|author||Tim Lee <email@example.com>||Fri Jan 13 15:00:50 2023 +0800|
|committer||Tim Lee <firstname.lastname@example.org>||Fri Jan 13 09:09:08 2023 +0000|
meta-nuvoton: npcm8xx-tip-fw: update to 0.5.3.0.4.2 Changelog: TIP_FW_L0_0.5.3_L1_0.4.2 ============== - TIP_FW L0 version 0.5.3 and L1 version 0.4.2 L1 - FreeRTOS: in case of assert: print useful info. - NVIC_BMC_reset: clear NVIC int before reloading BMC. - in BMC reset and spurious interrupt reset: read the int number from the active and not the pending. - NVIC_IntHandlerCommon: bug fix: clear correct number. - Big fix: enable all traps in hardware_app_init. - Add task bmc_task to handle BMC reset reload. - Increase heap_size to 0xA000. - HOSTPER: set to 1 till KCS bug is fixed. - Flash: check if FIU1 and FIU 0\CS1 are disabled by OTP bit. - Flash: bug fix: do not enable FIU1 CS2\3. - Flash: Allow using a 4MB flash for image. - Update FreeRTOS to none-MPU version. - Spurious interrupt handling: in case of spurious interrupt print correct int number + NVIC state, and then clear it. - OTP version: use two bits for each version number. - Copy DBGRST too to INTCR2. - Debug log: bug fix: data corruption in case of a 16MB flash. Replace the code so that Debug log is 64KB (one flash block). its location is - split flash for active recovery: 64KB before recovery image. - two flash mode: last block in active flash. - UUID: add full data read (wafer, X\Y, year, work week). Note: debug chips do not contain this info. TIP FW 0.5.1 L0 0.4.0 L1 ============== - Set RCR regs only in PORST. - Change RCR values for TIP reset. - NVIC: print more data on spurious interrupts. - SPIX - set FIU_FIX to SINGLES. Other FIUs remain in INCREASING mode as before. TIP FW 0.5.1 L0 0.4.0 L1 GOOGLE4 ============== - derived from TIP FW 0.5.1 L0 0.4.0 L1 Tested: buid pass and boot up successful with correct TIP FW latest version. Signed-off-by: Tim Lee <email@example.com> Change-Id: I2b5093470d6caa2e26bb287ec7dda3a8d0c4404c
OpenBMC is a Linux distribution for management controllers used in devices such as servers, top of rack switches or RAID appliances. It uses Yocto, OpenEmbedded, systemd, and D-Bus to allow easy customization for your platform.
See the Yocto documentation for the latest requirements
sudo apt install git python3-distutils gcc g++ make file wget \ gawk diffstat bzip2 cpio chrpath zstd lz4 bzip2
sudo dnf install git python3 gcc g++ gawk which bzip2 chrpath cpio \ hostname file diffutils diffstat lz4 wget zstd rpcgen patch
git clone https://github.com/openbmc/openbmc cd openbmc
Any build requires an environment set up according to your hardware target. There is a special script in the root of this repository that can be used to configure the environment as needed. The script is called
setup and takes the name of your hardware target as an argument.
The script needs to be sourced while in the top directory of the OpenBMC repository clone, and, if run without arguments, will display the list of supported hardware targets, see the following example:
$ . setup <machine> [build_dir] Target machine must be specified. Use one of: bletchley mori s8036 dl360poc mtjade swift e3c246d4i mtmitchell tatlin-archive-x86 ethanolx nicole tiogapass evb-ast2500 olympus-nuvoton transformers evb-ast2600 on5263m5 vegman-n110 evb-npcm750 p10bmc vegman-rx20 f0b palmetto vegman-sx20 fp5280g2 qcom-dc-scm-v1 witherspoon g220a quanta-q71l witherspoon-tacoma gbs romed8hm3 x11spi greatlakes romulus yosemitev2 gsj s2600wf zaius kudo s6q lannister s7106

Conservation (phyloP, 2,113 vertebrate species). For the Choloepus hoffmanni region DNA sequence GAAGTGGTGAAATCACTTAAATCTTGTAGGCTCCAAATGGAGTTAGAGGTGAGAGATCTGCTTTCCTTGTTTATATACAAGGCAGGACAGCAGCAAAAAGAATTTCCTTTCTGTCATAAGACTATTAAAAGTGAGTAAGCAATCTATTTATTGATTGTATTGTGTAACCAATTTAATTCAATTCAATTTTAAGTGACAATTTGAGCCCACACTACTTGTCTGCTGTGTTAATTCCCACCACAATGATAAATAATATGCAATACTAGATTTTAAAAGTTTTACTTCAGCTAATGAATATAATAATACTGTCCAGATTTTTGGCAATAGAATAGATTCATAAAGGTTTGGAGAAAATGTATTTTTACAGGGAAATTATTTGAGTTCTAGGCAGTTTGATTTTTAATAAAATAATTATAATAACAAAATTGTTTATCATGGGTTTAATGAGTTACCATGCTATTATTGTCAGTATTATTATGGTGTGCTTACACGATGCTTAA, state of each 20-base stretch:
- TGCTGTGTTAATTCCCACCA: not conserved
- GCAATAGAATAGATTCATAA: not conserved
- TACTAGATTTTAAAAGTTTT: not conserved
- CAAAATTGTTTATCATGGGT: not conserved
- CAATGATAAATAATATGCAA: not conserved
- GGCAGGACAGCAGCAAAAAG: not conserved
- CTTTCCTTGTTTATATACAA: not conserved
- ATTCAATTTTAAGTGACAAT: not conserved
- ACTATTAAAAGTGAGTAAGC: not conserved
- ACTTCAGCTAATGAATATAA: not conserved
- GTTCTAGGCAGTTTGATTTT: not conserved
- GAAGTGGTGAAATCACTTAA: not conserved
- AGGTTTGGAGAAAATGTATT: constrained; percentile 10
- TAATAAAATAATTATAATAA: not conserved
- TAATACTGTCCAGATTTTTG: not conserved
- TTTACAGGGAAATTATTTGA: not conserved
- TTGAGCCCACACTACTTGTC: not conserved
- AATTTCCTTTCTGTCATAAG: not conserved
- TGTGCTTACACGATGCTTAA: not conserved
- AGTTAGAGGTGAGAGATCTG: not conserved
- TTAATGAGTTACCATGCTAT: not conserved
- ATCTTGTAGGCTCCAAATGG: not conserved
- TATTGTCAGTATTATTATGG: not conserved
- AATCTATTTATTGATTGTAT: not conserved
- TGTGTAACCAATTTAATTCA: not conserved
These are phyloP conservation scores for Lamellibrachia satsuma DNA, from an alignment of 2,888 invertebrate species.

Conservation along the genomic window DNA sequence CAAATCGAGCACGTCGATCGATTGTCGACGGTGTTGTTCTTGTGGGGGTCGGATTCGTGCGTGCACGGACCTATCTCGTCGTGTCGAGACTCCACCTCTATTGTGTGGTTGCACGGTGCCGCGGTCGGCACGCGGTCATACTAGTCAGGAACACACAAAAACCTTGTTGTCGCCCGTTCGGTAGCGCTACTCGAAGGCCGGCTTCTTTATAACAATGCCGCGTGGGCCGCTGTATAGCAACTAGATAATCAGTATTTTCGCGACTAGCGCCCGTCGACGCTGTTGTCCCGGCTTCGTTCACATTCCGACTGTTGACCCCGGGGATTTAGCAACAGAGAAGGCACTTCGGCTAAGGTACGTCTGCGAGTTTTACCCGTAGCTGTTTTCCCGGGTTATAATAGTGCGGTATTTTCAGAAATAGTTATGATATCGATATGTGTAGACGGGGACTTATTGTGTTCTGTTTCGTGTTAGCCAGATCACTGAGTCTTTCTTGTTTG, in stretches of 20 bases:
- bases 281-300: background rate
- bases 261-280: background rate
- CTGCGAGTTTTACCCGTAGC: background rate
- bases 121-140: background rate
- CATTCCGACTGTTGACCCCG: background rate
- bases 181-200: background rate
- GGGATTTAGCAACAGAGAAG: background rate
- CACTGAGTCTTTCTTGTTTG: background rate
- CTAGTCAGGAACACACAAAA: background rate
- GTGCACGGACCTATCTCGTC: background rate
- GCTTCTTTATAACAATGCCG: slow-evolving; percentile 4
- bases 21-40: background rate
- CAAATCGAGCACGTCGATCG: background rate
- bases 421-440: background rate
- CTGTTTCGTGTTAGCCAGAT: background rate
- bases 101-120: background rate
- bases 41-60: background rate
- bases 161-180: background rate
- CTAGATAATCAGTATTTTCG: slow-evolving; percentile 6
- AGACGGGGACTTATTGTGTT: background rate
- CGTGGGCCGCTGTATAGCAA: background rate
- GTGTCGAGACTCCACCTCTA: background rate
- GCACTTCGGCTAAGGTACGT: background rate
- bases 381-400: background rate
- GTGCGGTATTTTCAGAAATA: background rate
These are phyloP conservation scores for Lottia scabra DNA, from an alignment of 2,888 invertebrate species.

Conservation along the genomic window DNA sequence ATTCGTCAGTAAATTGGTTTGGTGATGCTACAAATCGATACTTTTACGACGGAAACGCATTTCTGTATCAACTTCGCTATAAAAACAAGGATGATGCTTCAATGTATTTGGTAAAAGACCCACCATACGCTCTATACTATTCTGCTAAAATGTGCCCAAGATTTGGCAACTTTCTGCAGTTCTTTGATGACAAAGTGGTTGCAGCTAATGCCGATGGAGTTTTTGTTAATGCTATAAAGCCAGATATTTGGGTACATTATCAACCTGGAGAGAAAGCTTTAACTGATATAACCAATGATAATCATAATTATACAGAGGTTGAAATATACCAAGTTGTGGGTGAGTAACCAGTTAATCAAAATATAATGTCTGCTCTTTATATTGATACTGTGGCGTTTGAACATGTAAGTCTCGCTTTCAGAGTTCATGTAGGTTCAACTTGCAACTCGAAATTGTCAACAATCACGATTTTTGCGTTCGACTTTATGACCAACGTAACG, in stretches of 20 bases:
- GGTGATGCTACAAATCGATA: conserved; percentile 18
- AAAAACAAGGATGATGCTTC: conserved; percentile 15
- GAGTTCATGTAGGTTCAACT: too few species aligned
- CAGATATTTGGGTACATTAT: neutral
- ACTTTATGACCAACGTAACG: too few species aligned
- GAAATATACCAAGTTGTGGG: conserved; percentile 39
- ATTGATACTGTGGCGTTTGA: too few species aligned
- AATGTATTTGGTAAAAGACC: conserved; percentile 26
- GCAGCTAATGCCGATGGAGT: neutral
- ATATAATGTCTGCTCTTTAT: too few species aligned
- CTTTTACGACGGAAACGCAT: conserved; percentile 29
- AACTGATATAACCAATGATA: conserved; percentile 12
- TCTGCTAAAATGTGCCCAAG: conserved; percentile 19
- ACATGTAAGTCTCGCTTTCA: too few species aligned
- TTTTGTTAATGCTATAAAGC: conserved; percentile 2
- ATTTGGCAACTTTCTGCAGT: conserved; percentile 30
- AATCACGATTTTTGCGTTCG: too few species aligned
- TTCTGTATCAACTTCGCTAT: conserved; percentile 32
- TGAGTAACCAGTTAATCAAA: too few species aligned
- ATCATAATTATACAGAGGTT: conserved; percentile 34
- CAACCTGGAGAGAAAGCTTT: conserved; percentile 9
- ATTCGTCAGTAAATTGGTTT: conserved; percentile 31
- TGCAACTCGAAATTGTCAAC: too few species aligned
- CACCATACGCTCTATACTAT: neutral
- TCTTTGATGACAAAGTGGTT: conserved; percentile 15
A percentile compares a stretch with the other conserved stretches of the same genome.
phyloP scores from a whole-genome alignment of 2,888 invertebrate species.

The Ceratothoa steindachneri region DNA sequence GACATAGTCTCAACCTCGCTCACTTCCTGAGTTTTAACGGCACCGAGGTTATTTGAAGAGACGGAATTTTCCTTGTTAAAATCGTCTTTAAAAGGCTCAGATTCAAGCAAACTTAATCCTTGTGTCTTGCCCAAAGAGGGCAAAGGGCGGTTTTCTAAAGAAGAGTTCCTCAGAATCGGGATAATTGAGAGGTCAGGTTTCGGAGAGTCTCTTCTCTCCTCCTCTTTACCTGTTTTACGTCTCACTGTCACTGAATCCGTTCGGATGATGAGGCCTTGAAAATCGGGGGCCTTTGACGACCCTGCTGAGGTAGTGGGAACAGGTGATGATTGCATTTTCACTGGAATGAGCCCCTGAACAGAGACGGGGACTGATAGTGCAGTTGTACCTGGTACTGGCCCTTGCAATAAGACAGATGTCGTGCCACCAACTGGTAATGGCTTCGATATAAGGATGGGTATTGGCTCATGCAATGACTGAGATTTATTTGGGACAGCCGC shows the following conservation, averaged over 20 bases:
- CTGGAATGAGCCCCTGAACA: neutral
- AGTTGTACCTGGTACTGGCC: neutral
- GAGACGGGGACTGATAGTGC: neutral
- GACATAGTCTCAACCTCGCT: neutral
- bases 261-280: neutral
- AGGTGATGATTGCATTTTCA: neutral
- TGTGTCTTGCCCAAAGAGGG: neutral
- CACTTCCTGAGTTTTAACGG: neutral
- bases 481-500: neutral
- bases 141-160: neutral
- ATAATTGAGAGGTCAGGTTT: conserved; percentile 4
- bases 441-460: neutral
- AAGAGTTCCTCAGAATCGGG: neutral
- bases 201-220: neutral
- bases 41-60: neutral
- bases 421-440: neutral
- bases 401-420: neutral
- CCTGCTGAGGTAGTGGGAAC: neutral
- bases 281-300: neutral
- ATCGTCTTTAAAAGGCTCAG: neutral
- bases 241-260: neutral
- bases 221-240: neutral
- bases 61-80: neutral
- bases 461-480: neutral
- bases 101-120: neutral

Once you know the target (e.g. romulus), source the
setup script as follows:
. setup romulus
Additional details can be found in the docs repository.
The OpenBMC community maintains a set of tutorials new users can go through to get up to speed on OpenBMC development out here
Commits submitted by members of the OpenBMC GitHub community are compiled and tested via our Jenkins server. Commits are run through two levels of testing. At the repository level the makefile
make check directive is run. At the system level, the commit is built into a firmware image and run with an arm-softmmu QEMU model against a barrage of CI tests.
Commits submitted by non-members do not automatically proceed through CI testing. After visual inspection of the commit, a CI run can be manually performed by the reviewer.
Automated testing against the QEMU model along with supported systems are performed. The OpenBMC project uses the Robot Framework for all automation. Our complete test repository can be found here.
Support of additional hardware and software packages is always welcome. Please follow the contributing guidelines when making a submission. It is expected that contributions contain test cases.
Issues are managed on GitHub. It is recommended you search through the issues before opening a new one.
First, please do a search on the internet. There's a good chance your question has already been asked.
For general questions, please use the openbmc tag on Stack Overflow. Please review the discussion on Stack Overflow licensing before posting any code.
For technical discussions, please see contact info below for Discord and mailing list information. Please don't file an issue to ask a question. You'll get faster results by using the mailing list or Discord.
Dive deeper into OpenBMC by opening the docs repository.
The Technical Steering Committee (TSC) guides the project. Members are: